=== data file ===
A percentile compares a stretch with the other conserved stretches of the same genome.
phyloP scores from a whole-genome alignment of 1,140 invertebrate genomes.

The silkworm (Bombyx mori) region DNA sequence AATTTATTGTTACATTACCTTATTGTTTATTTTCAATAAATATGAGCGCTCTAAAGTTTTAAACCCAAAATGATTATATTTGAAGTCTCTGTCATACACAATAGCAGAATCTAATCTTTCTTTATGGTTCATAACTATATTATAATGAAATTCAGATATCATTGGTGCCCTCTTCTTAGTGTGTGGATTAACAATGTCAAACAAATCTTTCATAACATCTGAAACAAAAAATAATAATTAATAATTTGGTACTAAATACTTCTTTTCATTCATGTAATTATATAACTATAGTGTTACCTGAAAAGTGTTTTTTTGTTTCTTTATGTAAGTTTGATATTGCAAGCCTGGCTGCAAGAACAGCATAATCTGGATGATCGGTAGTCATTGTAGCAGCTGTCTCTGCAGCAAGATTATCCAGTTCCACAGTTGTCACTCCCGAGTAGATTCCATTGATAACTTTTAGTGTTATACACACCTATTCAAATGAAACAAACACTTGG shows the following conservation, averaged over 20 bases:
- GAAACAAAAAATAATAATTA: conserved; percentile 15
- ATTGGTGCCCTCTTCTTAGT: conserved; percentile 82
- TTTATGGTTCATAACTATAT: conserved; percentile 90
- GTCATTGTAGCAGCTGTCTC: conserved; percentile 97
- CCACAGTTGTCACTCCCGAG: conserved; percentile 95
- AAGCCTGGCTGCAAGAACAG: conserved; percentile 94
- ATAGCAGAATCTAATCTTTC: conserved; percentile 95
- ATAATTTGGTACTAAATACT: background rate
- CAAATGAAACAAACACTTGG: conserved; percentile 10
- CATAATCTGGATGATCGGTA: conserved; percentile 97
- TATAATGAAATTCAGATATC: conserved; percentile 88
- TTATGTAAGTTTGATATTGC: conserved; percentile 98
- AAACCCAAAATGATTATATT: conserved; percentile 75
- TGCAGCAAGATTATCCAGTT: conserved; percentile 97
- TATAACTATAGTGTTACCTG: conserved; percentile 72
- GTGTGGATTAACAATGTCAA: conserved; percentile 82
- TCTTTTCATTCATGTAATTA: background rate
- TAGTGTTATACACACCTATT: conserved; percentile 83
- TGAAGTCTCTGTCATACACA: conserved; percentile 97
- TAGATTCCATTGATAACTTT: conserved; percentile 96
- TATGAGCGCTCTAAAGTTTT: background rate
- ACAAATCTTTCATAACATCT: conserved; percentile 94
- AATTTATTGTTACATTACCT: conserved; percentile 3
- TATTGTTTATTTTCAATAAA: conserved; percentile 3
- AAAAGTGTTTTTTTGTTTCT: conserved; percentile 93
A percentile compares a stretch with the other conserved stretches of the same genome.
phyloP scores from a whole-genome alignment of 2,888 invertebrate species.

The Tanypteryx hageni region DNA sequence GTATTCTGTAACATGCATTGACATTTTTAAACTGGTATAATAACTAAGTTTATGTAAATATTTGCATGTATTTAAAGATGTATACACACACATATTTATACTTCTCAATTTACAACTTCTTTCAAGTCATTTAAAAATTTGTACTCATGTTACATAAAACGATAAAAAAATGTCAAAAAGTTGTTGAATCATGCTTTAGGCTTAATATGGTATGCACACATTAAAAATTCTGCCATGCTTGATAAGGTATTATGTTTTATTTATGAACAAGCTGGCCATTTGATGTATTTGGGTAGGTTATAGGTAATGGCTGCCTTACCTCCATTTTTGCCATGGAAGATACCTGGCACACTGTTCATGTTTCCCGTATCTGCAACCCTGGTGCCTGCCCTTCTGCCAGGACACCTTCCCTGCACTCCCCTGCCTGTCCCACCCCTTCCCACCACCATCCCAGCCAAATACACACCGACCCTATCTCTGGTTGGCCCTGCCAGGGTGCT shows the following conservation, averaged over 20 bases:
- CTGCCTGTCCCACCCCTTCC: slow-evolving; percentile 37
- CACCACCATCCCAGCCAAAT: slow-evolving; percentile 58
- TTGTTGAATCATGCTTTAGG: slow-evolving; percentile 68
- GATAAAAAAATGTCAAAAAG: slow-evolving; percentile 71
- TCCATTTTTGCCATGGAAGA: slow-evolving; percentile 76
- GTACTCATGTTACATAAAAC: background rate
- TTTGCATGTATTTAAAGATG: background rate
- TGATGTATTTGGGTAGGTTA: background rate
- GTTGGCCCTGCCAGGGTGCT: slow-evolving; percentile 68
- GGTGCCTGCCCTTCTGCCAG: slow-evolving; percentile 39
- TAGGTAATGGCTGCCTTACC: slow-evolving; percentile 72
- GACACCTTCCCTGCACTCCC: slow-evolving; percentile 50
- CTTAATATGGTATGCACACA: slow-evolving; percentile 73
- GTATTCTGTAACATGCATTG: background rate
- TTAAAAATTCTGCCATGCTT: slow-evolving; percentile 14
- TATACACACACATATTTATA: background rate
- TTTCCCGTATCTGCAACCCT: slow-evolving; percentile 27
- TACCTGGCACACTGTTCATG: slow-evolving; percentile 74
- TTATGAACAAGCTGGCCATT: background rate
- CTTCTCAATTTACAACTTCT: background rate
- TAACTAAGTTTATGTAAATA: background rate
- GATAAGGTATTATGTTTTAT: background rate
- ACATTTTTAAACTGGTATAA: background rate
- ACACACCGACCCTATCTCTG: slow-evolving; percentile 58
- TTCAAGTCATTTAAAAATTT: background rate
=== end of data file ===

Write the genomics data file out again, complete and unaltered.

A percentile compares a stretch with the other conserved stretches of the same genome.
phyloP scores from a whole-genome alignment of 1,140 invertebrate genomes.

The silkworm (Bombyx mori) region DNA sequence AATTTATTGTTACATTACCTTATTGTTTATTTTCAATAAATATGAGCGCTCTAAAGTTTTAAACCCAAAATGATTATATTTGAAGTCTCTGTCATACACAATAGCAGAATCTAATCTTTCTTTATGGTTCATAACTATATTATAATGAAATTCAGATATCATTGGTGCCCTCTTCTTAGTGTGTGGATTAACAATGTCAAACAAATCTTTCATAACATCTGAAACAAAAAATAATAATTAATAATTTGGTACTAAATACTTCTTTTCATTCATGTAATTATATAACTATAGTGTTACCTGAAAAGTGTTTTTTTGTTTCTTTATGTAAGTTTGATATTGCAAGCCTGGCTGCAAGAACAGCATAATCTGGATGATCGGTAGTCATTGTAGCAGCTGTCTCTGCAGCAAGATTATCCAGTTCCACAGTTGTCACTCCCGAGTAGATTCCATTGATAACTTTTAGTGTTATACACACCTATTCAAATGAAACAAACACTTGG shows the following conservation, averaged over 20 bases:
- GAAACAAAAAATAATAATTA: conserved; percentile 15
- ATTGGTGCCCTCTTCTTAGT: conserved; percentile 82
- TTTATGGTTCATAACTATAT: conserved; percentile 90
- GTCATTGTAGCAGCTGTCTC: conserved; percentile 97
- CCACAGTTGTCACTCCCGAG: conserved; percentile 95
- AAGCCTGGCTGCAAGAACAG: conserved; percentile 94
- ATAGCAGAATCTAATCTTTC: conserved; percentile 95
- ATAATTTGGTACTAAATACT: background rate
- CAAATGAAACAAACACTTGG: conserved; percentile 10
- CATAATCTGGATGATCGGTA: conserved; percentile 97
- TATAATGAAATTCAGATATC: conserved; percentile 88
- TTATGTAAGTTTGATATTGC: conserved; percentile 98
- AAACCCAAAATGATTATATT: conserved; percentile 75
- TGCAGCAAGATTATCCAGTT: conserved; percentile 97
- TATAACTATAGTGTTACCTG: conserved; percentile 72
- GTGTGGATTAACAATGTCAA: conserved; percentile 82
- TCTTTTCATTCATGTAATTA: background rate
- TAGTGTTATACACACCTATT: conserved; percentile 83
- TGAAGTCTCTGTCATACACA: conserved; percentile 97
- TAGATTCCATTGATAACTTT: conserved; percentile 96
- TATGAGCGCTCTAAAGTTTT: background rate
- ACAAATCTTTCATAACATCT: conserved; percentile 94
- AATTTATTGTTACATTACCT: conserved; percentile 3
- TATTGTTTATTTTCAATAAA: conserved; percentile 3
- AAAAGTGTTTTTTTGTTTCT: conserved; percentile 93
A percentile compares a stretch with the other conserved stretches of the same genome.
phyloP scores from a whole-genome alignment of 2,888 invertebrate species.

The Tanypteryx hageni region DNA sequence GTATTCTGTAACATGCATTGACATTTTTAAACTGGTATAATAACTAAGTTTATGTAAATATTTGCATGTATTTAAAGATGTATACACACACATATTTATACTTCTCAATTTACAACTTCTTTCAAGTCATTTAAAAATTTGTACTCATGTTACATAAAACGATAAAAAAATGTCAAAAAGTTGTTGAATCATGCTTTAGGCTTAATATGGTATGCACACATTAAAAATTCTGCCATGCTTGATAAGGTATTATGTTTTATTTATGAACAAGCTGGCCATTTGATGTATTTGGGTAGGTTATAGGTAATGGCTGCCTTACCTCCATTTTTGCCATGGAAGATACCTGGCACACTGTTCATGTTTCCCGTATCTGCAACCCTGGTGCCTGCCCTTCTGCCAGGACACCTTCCCTGCACTCCCCTGCCTGTCCCACCCCTTCCCACCACCATCCCAGCCAAATACACACCGACCCTATCTCTGGTTGGCCCTGCCAGGGTGCT shows the following conservation, averaged over 20 bases:
- CTGCCTGTCCCACCCCTTCC: slow-evolving; percentile 37
- CACCACCATCCCAGCCAAAT: slow-evolving; percentile 58
- TTGTTGAATCATGCTTTAGG: slow-evolving; percentile 68
- GATAAAAAAATGTCAAAAAG: slow-evolving; percentile 71
- TCCATTTTTGCCATGGAAGA: slow-evolving; percentile 76
- GTACTCATGTTACATAAAAC: background rate
- TTTGCATGTATTTAAAGATG: background rate
- TGATGTATTTGGGTAGGTTA: background rate
- GTTGGCCCTGCCAGGGTGCT: slow-evolving; percentile 68
- GGTGCCTGCCCTTCTGCCAG: slow-evolving; percentile 39
- TAGGTAATGGCTGCCTTACC: slow-evolving; percentile 72
- GACACCTTCCCTGCACTCCC: slow-evolving; percentile 50
- CTTAATATGGTATGCACACA: slow-evolving; percentile 73
- GTATTCTGTAACATGCATTG: background rate
- TTAAAAATTCTGCCATGCTT: slow-evolving; percentile 14
- TATACACACACATATTTATA: background rate
- TTTCCCGTATCTGCAACCCT: slow-evolving; percentile 27
- TACCTGGCACACTGTTCATG: slow-evolving; percentile 74
- TTATGAACAAGCTGGCCATT: background rate
- CTTCTCAATTTACAACTTCT: background rate
- TAACTAAGTTTATGTAAATA: background rate
- GATAAGGTATTATGTTTTAT: background rate
- ACATTTTTAAACTGGTATAA: background rate
- ACACACCGACCCTATCTCTG: slow-evolving; percentile 58
- TTCAAGTCATTTAAAAATTT: background rate